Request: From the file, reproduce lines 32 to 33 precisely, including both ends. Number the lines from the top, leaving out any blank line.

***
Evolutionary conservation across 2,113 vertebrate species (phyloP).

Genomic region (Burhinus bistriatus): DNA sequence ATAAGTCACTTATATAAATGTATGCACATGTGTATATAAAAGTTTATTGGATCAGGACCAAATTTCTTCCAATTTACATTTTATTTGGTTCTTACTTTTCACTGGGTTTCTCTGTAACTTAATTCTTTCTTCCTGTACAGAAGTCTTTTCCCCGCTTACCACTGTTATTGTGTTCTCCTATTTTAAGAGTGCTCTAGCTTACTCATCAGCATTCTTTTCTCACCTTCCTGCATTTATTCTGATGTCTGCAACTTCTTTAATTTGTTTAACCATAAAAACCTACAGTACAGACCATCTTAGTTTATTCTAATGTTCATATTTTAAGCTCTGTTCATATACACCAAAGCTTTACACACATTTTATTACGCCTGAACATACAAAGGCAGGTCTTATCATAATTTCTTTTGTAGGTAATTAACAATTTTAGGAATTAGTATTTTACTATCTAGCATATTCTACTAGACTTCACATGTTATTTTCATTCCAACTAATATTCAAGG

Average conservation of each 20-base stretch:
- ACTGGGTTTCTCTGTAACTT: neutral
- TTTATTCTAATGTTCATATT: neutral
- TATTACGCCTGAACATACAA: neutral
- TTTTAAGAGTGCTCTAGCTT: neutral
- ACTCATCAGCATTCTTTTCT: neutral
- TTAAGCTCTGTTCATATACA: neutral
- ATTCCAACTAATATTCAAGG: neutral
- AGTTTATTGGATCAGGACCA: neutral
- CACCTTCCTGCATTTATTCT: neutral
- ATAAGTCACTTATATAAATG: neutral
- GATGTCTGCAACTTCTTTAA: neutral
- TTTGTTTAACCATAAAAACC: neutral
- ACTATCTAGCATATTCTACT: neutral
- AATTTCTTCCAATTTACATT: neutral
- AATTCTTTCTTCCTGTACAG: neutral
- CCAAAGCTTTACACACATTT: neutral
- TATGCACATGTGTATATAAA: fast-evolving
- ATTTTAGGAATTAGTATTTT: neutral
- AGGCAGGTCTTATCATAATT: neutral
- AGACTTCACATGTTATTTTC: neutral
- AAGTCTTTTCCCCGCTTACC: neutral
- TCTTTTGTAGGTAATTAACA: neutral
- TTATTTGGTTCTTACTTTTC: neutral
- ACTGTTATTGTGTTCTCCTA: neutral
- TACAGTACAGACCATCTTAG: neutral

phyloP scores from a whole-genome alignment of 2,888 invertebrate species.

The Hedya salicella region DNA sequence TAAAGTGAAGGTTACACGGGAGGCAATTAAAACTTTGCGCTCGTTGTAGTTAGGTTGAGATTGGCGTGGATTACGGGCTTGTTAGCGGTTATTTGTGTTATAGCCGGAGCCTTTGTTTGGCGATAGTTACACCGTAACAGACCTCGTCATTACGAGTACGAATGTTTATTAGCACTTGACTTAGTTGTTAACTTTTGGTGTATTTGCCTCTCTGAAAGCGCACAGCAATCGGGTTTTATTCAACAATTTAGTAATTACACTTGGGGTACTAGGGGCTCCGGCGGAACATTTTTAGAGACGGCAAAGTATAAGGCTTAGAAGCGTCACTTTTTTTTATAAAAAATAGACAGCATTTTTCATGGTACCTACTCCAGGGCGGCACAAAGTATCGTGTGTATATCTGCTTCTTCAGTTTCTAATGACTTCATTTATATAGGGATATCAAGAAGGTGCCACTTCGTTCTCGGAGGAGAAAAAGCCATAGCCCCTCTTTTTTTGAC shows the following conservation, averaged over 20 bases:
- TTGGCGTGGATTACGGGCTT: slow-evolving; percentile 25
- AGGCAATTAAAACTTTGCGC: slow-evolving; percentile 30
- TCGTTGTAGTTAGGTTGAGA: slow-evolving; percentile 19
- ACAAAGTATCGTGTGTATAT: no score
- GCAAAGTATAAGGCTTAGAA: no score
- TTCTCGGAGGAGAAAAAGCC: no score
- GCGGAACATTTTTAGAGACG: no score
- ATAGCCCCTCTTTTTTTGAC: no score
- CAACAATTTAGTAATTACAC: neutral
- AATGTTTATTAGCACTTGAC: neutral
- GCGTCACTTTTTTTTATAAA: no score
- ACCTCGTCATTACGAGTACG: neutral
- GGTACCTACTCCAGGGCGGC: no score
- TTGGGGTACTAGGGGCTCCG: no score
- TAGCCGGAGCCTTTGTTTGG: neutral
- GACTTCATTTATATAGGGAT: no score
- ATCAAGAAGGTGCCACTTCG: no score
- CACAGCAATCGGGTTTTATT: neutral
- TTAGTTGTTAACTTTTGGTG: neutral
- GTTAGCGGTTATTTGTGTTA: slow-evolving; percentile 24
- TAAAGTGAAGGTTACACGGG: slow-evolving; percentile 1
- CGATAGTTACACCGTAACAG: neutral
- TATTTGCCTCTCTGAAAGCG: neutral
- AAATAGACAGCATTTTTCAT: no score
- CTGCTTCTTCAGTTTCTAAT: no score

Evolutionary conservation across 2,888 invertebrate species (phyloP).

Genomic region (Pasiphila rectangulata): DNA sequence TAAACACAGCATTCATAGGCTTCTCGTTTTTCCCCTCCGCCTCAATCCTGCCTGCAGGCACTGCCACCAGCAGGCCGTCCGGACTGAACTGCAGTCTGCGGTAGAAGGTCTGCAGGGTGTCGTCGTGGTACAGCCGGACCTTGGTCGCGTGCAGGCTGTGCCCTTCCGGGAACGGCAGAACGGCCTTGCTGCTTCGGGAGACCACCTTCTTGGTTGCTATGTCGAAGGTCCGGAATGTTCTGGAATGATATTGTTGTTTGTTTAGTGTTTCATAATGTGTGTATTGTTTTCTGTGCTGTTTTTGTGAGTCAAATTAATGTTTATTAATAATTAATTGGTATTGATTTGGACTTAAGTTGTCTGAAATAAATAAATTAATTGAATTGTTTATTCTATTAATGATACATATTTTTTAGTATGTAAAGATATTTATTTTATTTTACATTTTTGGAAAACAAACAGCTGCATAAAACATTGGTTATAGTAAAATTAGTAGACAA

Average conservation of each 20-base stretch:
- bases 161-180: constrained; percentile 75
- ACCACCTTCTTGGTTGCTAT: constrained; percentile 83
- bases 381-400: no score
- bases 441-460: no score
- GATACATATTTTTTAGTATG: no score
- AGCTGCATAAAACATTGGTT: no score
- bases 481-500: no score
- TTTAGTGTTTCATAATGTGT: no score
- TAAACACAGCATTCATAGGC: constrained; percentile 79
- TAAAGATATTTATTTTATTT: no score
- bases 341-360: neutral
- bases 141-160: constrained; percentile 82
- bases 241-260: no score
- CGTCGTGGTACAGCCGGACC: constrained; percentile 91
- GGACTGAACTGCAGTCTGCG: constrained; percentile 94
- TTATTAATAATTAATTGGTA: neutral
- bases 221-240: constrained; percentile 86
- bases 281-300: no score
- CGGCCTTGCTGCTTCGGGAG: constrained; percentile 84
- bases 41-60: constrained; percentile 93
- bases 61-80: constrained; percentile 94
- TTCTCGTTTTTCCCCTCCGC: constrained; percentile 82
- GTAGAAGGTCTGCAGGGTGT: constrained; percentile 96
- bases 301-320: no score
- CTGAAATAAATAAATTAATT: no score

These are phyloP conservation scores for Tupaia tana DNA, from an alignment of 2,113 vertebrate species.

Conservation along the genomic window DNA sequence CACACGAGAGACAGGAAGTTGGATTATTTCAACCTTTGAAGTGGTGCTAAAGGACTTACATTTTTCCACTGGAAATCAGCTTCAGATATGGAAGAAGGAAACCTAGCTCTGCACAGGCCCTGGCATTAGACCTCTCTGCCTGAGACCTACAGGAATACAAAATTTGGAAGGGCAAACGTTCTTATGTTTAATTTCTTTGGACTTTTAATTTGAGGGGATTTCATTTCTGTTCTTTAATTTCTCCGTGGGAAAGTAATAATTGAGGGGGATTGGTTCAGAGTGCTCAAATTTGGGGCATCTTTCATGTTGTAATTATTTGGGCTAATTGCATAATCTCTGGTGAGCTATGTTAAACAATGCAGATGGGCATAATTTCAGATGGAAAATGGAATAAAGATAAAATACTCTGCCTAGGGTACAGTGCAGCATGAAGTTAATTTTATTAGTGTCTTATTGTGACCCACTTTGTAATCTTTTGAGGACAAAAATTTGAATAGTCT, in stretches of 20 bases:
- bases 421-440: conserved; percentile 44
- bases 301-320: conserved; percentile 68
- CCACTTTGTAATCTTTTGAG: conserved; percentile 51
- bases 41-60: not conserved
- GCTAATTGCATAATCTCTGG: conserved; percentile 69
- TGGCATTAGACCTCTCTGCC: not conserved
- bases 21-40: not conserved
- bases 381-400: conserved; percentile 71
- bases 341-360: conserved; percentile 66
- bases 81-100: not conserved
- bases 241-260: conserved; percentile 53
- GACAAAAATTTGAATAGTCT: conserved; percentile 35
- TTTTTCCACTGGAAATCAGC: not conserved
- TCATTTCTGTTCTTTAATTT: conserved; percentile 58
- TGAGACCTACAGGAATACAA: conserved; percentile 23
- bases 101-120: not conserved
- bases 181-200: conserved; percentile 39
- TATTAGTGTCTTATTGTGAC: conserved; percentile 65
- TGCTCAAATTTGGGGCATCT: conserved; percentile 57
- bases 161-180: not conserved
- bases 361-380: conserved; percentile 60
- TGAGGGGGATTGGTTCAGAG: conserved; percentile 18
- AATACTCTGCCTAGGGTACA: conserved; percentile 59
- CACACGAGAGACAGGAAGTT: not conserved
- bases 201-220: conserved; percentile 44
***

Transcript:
- AGGCAATTAAAACTTTGCGC: slow-evolving; percentile 30
- TCGTTGTAGTTAGGTTGAGA: slow-evolving; percentile 19